John Protevi wishes to talk about those who meet with academic rejection, and undertakes a Deleuzian analysis. He talks about the “job lottery” and about the ” injection of sheer luck into placement and advancement”, but we have seen that this is not the full story. It may be luck, in the sense of good fortune, but it is not “sheer luck”, it is not a game of chance but of reticular compatibility. We all know dull plodding eager-to-please-those-in-power spirits who have succeeded against wilder talents. Deleuze, in talking about sport, gives a lesson that can also be applied to academia. He talks about those who have obtained a form of quantitative (number of publications) and mimetic (the right sort of publications, i.e. the right sort of quality), and how they are so often better placed than those who attempt a qualitative leap (the “wrong” sort of quality). Quantitative mimetic masters can be found everywhere, they profit from previous models and are readily identifiable as good reticular subjects, yet they are often, while competent, completely uninteresting.
My problem is one of becoming: What do those rejected for any length of time become? I don’t think that they stay the same, but just live in circumstances that are less favorable to intellectual production (even if that is not always the case). I don’t think that it is just a case of less opportunity to actualise one’s philosophical qualities. Not only does one have less opportunity to actualise, one has less opportunity to cultivate and improve those powers, and they begin to change. In part, they rot, part of them dies. In part, they become something else.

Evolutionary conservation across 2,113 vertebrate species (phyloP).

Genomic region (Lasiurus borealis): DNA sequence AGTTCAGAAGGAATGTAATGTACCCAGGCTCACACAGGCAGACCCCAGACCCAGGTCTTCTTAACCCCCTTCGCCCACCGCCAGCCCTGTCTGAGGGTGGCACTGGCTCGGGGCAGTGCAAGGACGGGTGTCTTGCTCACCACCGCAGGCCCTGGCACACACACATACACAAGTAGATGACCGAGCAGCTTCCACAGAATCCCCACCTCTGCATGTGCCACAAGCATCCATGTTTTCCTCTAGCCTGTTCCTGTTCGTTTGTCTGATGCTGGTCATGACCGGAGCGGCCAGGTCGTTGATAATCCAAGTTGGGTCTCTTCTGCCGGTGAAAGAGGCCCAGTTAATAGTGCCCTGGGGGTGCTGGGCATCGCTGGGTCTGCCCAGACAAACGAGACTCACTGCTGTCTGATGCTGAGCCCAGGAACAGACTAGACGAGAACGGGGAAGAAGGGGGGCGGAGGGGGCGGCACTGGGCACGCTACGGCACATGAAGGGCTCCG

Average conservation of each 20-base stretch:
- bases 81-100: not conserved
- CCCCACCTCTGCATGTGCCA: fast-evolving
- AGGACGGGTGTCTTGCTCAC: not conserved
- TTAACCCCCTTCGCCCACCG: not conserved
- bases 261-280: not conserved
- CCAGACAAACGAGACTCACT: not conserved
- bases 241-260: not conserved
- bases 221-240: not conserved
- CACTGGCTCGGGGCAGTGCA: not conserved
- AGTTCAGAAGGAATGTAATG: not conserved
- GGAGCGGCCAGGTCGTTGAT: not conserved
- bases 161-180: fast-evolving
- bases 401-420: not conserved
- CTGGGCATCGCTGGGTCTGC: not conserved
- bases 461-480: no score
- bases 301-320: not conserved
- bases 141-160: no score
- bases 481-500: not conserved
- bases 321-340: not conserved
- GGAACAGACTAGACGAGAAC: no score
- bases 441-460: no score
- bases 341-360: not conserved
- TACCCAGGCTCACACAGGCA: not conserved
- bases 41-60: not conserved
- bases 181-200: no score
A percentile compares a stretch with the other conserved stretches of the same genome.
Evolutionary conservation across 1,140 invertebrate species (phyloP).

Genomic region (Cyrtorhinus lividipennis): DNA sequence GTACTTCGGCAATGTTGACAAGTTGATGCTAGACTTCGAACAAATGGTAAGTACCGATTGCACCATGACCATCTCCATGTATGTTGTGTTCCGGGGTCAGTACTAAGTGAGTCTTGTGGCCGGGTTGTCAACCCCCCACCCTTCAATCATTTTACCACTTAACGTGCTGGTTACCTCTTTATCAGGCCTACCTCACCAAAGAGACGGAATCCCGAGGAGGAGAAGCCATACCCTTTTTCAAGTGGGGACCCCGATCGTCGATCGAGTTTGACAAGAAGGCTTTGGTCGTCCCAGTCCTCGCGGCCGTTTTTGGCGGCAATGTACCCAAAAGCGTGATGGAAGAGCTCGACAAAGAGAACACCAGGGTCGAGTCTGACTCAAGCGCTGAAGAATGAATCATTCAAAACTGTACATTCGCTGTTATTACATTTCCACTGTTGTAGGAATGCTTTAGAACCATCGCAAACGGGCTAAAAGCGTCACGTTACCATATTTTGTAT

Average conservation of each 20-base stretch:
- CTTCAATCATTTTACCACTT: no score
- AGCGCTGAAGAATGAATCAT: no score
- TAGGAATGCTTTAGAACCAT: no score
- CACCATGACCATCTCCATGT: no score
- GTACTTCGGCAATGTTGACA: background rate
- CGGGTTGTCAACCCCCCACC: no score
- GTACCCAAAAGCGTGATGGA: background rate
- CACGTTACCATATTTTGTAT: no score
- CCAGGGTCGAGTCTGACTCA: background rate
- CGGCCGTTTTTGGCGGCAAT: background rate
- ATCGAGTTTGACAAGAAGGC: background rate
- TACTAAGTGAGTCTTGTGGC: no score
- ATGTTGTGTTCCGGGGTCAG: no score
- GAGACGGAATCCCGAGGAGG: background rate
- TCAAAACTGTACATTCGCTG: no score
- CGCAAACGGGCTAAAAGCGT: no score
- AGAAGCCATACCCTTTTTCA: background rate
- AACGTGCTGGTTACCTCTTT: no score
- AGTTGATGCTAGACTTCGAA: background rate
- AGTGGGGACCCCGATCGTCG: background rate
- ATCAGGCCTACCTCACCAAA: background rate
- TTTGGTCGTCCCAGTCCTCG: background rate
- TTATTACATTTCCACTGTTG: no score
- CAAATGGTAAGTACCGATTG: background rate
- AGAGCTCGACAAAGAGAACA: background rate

My second question is: what sort of, and what degree of, sacrifice is needed to succeed academically despite these difficult circumstances? If the price is too high, many people who are willing to work hard and well may not be willing to sacrifice the bulk of their life to getting it back on the (academic) success track. It may be possible, one may know people who have done it, but it may not be desirable for many people who were capable of it. As Deleuze says, noone notices an absence.